• #1. Processing fluency - This is a cognitive bias humans have that makes it easy to remember things that are easy to say or think about.
  • #2. The rise of Voice Searches - With the rise of Google voice searches and Voice Assistants such as Siri, Cortana, and Alexa, it is worth ensuring that your domain can be easily found using these search methods.

Domains containing verbally confusing words such as numbers or hyphens may be confused by voice assistants and users alike.

But it goes a little further than this. If you own a global brand, you may also want to consider how your domain may be pronounced by your users who speak a foreign language.

Consider Using Broad Keywords in your Domain

Wait a second. Doesn’t this conflict with what I said about branded domains?

In a way, possibly.

As long as you are careful when choosing your domain not to make it too generic, one broad keyword or related keyword that alludes to what you are selling is good.

Using keyword exact matches was all the rage a couple of years ago. Still, the Exact Match Domain or EMD update that Google rolled out in September 2012 significantly reduced their benefit for Search Engine Optimization (SEO).

Early data from just after the release of the EMD Update showed a significant fall in rankings for those sites, although there is an indication of some minimal benefit.

EMD Influence - % Top 10 Rankings September 29 2012.

That being said, when users link to your website using a naked URL (thewebmaster.com/domain-articles/how-to-choose-a-domain-name/), the domain and URL itself will act as the anchor text. This will be the visual queue to tell readers what type of website and page may be at the other end of that link.

We don’t think you need to worry about keywords in your domain, but having a general or topical keyword may give you that perfect domain name for ranking in search engines.

You can always add a few keywords in the URL for individual pages. This has been shown to have some small benefit for ranking in the search engines, especially if added to the beginning.

Think Long-Term

One of my favorite tips for choosing the best domain is thinking long-term.

I see so many webmasters choose domains like “bestbikes.com” or “grilledchickendallas.com” only to realize in a few years’ time that they want to sell cars or grilled chicken in New York. These examples are bad for many other reasons, but they also make good examples.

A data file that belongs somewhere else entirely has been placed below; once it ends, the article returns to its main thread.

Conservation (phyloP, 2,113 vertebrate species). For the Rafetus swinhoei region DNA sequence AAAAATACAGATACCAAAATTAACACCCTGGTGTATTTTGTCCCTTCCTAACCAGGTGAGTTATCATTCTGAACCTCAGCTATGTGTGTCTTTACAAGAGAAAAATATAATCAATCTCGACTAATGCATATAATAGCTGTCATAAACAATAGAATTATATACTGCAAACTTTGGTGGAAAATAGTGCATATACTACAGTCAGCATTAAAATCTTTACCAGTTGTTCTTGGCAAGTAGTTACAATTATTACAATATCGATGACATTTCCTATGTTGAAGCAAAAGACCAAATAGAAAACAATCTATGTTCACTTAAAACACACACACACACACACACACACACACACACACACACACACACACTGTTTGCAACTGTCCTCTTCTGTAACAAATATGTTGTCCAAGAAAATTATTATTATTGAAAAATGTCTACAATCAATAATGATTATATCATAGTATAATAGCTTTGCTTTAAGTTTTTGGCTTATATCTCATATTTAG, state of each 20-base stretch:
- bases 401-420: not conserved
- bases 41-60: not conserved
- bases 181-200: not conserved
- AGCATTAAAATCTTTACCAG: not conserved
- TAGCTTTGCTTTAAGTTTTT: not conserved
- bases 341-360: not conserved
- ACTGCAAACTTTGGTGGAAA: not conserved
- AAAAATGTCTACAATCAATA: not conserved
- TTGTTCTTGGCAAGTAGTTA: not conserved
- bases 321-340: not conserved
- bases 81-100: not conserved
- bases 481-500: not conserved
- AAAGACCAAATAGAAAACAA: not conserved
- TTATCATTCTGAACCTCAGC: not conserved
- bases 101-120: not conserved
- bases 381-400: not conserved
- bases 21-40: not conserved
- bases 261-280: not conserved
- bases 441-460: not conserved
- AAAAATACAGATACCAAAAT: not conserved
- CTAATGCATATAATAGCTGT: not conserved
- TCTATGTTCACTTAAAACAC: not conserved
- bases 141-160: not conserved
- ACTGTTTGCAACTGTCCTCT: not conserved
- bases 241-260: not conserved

Changing a domain in the future can be a lot of work and result in lower Google rankings (at least for a time). Changing branding can also be expensive, for example, signs, logos, website design, hiring web developers, SEO specialists, etc.

Just take “thewebmaster.com”. I am not restricted to any specific area relating to websites that I can cover. Anything related to websites goes from SEO and digital marketing to hosting. In essence, it is future-proof. That is what you should be aiming for. Flexibility.

Check Availability on Social Media websites

Before finalizing your domain name, it is worth checking to see if that name is available on social media sites. You could lose business to rivals if someone else has your social profile.

A successful brand usually has the same name across all social networks, making them easy to find by your customers and other visitors and providing an appearance of professionalism.

The best way to check if your name is available on a specific social media site is to use a tool like KnowEm.

Use the .com domain extension, if possible.

When searching for an available domain name, it may be tempting to use a .net, .shop, .biz .rocks, or some Top Level Domain name extension other than a .com TLD.

Before going this route, ask yourself whether users remember the TLD. I bet you that many don’t.

According to RegistrarStats, over 67.8 percent of all domains use the .com domain name extension. I’ve calculated the percentage share for the ten most popular domain TLDs and created a chart below:

.Com Usage.

The favorite top-level domains used by webmasters are com, net, and org. They are sold by most domain registrars and hosting providers.

However, suppose you want a premium domain (something a little more special and expensive) or one of the many new domain extensions. You may need to register it with a more specialist domain registrar, such as GoDaddy or Namecheap.